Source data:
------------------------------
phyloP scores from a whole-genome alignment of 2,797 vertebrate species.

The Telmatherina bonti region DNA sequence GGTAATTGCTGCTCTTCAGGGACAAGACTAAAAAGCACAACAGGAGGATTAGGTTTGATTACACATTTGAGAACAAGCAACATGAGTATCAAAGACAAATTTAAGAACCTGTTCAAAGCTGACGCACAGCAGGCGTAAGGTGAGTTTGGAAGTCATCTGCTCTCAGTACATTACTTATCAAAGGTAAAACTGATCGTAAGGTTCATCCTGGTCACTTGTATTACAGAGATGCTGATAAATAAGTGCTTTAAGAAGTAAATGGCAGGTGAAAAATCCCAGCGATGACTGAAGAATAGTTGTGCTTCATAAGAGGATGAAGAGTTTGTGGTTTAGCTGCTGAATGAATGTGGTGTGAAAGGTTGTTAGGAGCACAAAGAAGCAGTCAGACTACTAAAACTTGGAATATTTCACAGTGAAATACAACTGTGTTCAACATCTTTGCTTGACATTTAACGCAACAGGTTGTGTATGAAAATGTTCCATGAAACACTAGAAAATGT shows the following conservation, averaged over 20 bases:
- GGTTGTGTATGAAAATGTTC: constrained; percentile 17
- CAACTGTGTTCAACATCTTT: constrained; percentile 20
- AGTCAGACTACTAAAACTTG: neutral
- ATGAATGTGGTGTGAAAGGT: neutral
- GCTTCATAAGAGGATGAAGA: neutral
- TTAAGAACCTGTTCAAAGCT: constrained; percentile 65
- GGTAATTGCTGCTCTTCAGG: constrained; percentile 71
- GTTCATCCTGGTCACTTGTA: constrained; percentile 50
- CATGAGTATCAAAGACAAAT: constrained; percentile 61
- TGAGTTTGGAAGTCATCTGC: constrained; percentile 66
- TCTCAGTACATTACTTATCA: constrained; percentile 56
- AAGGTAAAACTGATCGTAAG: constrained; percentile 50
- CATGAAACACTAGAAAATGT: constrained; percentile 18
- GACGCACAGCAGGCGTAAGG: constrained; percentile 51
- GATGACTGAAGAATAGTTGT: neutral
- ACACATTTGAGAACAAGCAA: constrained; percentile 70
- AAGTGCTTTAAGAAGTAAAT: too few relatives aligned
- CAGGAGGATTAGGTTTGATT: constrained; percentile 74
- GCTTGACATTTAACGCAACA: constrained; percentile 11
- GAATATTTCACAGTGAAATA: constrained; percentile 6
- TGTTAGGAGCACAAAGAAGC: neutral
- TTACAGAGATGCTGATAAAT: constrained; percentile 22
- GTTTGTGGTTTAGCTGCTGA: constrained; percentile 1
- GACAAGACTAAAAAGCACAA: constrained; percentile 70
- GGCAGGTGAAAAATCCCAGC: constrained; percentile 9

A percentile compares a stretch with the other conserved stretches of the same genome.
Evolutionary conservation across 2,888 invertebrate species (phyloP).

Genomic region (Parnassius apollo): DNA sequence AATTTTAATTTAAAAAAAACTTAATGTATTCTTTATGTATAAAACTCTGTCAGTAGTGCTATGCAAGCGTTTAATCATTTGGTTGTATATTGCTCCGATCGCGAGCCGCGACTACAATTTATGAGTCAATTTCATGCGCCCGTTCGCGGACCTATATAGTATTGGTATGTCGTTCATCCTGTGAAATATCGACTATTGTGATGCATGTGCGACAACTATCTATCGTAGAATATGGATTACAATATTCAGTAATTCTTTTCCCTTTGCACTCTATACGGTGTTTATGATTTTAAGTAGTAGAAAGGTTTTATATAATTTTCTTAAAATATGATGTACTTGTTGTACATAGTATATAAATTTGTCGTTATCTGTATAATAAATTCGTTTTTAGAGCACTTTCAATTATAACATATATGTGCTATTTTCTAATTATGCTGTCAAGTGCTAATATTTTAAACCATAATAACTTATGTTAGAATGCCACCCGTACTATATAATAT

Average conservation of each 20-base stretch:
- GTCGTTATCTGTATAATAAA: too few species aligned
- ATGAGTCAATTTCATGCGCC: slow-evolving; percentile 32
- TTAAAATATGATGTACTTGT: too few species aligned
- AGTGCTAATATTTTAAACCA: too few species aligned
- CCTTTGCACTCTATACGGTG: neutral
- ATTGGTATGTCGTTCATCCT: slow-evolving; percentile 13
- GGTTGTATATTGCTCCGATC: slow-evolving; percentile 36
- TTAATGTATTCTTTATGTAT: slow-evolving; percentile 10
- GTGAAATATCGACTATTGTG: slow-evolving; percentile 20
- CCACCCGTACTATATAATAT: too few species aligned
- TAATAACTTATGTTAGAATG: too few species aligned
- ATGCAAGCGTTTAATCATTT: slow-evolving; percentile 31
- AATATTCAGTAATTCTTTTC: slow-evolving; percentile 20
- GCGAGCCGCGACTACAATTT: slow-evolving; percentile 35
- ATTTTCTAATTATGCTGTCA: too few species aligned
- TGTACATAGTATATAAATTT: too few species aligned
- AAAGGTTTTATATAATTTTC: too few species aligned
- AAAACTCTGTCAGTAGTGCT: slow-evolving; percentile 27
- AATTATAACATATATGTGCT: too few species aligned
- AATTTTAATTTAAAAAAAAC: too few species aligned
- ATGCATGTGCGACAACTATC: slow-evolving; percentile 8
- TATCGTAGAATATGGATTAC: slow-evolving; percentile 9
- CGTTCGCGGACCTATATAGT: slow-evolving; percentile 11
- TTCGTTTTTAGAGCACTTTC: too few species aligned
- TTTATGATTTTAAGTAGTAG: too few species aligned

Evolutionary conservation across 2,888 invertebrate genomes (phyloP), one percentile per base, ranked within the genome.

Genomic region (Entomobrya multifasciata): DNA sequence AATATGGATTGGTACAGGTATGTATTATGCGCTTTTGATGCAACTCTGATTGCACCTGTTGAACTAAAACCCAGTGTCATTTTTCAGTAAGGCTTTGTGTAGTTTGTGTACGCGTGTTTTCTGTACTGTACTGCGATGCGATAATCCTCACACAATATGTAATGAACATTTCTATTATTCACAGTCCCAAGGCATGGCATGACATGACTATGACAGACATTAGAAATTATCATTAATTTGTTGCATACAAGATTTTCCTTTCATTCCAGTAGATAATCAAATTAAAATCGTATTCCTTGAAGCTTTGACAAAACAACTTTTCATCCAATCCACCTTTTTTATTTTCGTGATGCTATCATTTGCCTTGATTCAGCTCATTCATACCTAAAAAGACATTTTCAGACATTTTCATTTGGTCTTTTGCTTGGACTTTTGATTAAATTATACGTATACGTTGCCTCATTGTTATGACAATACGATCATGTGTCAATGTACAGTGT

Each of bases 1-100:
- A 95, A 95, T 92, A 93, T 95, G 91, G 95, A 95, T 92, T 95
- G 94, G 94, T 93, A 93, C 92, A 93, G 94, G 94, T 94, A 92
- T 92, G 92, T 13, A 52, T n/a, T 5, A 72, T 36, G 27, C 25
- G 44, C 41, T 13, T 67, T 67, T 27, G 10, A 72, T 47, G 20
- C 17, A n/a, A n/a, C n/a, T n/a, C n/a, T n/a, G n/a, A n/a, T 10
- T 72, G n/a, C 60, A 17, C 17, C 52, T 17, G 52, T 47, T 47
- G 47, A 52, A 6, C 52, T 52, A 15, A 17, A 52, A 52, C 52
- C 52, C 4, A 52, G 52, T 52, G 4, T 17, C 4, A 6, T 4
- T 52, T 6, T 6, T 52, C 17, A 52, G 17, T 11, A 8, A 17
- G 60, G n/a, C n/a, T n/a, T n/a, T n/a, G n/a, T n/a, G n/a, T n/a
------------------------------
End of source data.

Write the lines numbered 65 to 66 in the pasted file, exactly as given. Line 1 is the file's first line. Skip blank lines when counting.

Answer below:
- T 72, G n/a, C 60, A 17, C 17, C 52, T 17, G 52, T 47, T 47
- G 47, A 52, A 6, C 52, T 52, A 15, A 17, A 52, A 52, C 52